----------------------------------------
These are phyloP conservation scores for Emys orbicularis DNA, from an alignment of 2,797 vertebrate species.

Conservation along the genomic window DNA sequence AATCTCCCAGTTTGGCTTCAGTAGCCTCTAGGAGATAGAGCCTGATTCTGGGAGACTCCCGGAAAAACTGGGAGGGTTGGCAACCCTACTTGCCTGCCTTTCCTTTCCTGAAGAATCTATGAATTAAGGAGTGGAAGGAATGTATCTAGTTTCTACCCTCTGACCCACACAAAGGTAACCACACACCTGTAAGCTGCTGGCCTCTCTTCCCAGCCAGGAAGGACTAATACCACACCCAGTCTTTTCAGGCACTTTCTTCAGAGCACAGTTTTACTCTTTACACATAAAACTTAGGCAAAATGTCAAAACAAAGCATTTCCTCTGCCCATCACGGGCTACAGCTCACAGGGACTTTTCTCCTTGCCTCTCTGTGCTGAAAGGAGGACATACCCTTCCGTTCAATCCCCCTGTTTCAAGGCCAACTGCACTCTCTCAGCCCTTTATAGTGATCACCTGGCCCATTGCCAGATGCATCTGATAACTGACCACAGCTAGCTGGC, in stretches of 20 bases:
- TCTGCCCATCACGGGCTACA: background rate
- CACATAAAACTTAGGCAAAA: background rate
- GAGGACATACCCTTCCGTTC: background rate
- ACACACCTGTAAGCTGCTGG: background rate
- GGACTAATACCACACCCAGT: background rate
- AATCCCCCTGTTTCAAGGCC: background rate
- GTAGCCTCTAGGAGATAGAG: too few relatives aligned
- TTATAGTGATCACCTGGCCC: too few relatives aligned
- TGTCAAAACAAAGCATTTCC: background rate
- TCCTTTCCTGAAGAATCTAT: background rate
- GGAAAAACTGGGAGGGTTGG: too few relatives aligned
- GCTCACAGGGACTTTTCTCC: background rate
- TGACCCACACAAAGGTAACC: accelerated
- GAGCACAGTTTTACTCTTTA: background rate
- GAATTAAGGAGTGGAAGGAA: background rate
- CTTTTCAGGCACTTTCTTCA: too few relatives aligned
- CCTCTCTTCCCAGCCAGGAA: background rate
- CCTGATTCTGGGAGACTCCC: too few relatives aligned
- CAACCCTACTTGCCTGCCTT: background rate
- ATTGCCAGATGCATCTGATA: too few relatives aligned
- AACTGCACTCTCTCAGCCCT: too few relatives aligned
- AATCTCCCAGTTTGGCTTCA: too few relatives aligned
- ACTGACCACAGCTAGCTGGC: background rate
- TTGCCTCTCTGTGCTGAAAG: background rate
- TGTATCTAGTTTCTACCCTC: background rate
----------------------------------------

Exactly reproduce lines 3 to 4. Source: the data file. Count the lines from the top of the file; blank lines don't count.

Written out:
- TCTGCCCATCACGGGCTACA: background rate
- CACATAAAACTTAGGCAAAA: background rate